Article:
3D printing has almost literally broken the mold. It has made many things that were thought to be impossible, into a reality. Although presently quite expensive, 3D printing is becoming more cost effective and providing effective solutions to some wealthy industries. This is causing some serious changes in the way we think about business. Moreover, due to the way that 3D printing works, it has the potential to completely revolutionize some present business models.
How does 3D printing work?
Via the use of a digital model, the printer creates objects by placing layer upon layer, until a physical object is produced. Ink is not used for this, but instead these printers use liquids, powders, paper and other forms of materials, often using plastic or metal for industry. However, some food products can already be printed, and there is work on using printers to produce organs.
Another effective marketing side of this printing technique is the possibility to personalize almost anything. The fact is that the personalized product is popular and 3D printing takes personalized to a whole new level of possibilities. Even replacement bones can now be printed, and companies are working on printed food and even printed body parts. It sounds farfetched, but this is the way of thinking that new businesses need to adapt to.
The ThingMaker from Mattel is a good example. The ThingMaker is an interesting twist for a ‘toy’ manufacturer. It is an online and offline product that combines an app for creative and easy to make designs, along with a small 3D printer to make them a reality. Effectively, it gives children the ability to make their own toys.
Take this to the larger scale of manufacturers, and suddenly personalization is an affordable possibility that no longer needs to be restricted by the number of items produced. With a 3D printer, there is no minimum or maximum for production. Yet, for traditional processes, thousands of items need to be produced to make any ‘personalization’ cost effective.
3D printing allows complex models and prototypes to be produced quickly and cost effectively. This means that variations can be tested easily, without a major issues. Effectively, this takes away the need for a long-winded production phase of prototype development, as it can be printed, adjusted and reprinted. This allows for rapid progression and cost savings.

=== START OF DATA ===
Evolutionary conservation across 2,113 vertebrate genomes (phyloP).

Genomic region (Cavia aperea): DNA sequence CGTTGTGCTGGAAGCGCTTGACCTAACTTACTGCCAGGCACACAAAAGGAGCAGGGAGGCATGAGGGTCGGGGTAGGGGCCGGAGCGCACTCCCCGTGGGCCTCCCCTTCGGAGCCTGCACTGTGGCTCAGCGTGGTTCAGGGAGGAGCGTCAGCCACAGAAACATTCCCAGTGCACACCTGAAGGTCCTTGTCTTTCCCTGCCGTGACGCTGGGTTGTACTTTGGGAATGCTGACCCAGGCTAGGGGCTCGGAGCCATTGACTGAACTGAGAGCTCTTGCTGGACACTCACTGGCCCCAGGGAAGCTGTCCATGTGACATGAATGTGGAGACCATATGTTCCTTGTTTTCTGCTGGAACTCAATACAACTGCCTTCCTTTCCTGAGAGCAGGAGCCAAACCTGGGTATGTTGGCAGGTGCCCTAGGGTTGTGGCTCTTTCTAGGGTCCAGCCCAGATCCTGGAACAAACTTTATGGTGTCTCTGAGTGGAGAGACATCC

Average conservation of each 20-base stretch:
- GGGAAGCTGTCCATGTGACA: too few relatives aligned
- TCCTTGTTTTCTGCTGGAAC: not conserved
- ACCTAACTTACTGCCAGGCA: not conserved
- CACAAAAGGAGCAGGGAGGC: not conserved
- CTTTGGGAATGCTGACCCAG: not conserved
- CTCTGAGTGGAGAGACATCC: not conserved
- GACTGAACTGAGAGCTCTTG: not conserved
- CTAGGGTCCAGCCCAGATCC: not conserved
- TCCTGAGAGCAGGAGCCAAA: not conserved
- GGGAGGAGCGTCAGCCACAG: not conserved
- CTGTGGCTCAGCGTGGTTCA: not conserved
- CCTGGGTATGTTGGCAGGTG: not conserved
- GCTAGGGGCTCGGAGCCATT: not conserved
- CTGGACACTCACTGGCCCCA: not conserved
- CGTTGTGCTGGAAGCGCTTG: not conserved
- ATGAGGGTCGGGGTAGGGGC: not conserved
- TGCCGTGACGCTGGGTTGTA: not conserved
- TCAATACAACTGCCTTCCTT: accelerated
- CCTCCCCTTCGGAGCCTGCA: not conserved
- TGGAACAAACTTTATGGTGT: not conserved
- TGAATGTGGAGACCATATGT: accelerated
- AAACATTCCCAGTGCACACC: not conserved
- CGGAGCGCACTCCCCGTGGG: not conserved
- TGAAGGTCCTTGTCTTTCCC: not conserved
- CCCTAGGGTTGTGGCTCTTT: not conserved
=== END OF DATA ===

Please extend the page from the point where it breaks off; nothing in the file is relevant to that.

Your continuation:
At present, the cost isn’t yet low enough for a lot of bulk manufacturers to adopt. However, there could come a time when the use of construction and moulding is no longer required, when homes could be printed and printers could completely change the manufacturing business model.
With the possibility of personalization and cost effective designs going to the public, the industry will need to adapt business models to allow for interactive communication with customers, as they will get to input their ideas for the development of their products.
Printer Price Reductions
It is quite feasible that when the major printer producers get involved in this industry and competition heats up, that the printers themselves may be sold for much lower prices. As with ink printers, the business model allows for the production of a cheap printer in return for ongoing sales of expensive inks.
The producers of materials used by 3D printers could also produce these at cheaper prices via mass production. This would then make any printer manufacturer that aligned with them attractive in the market, as they would have the cheapest ‘ink’.
3D printers use software in order to produce the products. Autodesk produced the software for the Mattel ThingMaker. This software is given away for free online and in app stores. It sounds like an unprofitable approach. However, if the venture is a success, Autodesk is likely to gain many more customers by giving away the software. Not only by selling existing products, but also from industry leaders that want custom software. This kind of business model can lead to substantial profits. It is also not only limited to the software side, but designs could be used to attract customers too, free or paid, as there will be demand.
3D printing is not only evolving in its business models, but greatly impacting those in existence. As the technique becomes more cost effective, more and more industries will use it, and as a result it will restructure business approaches.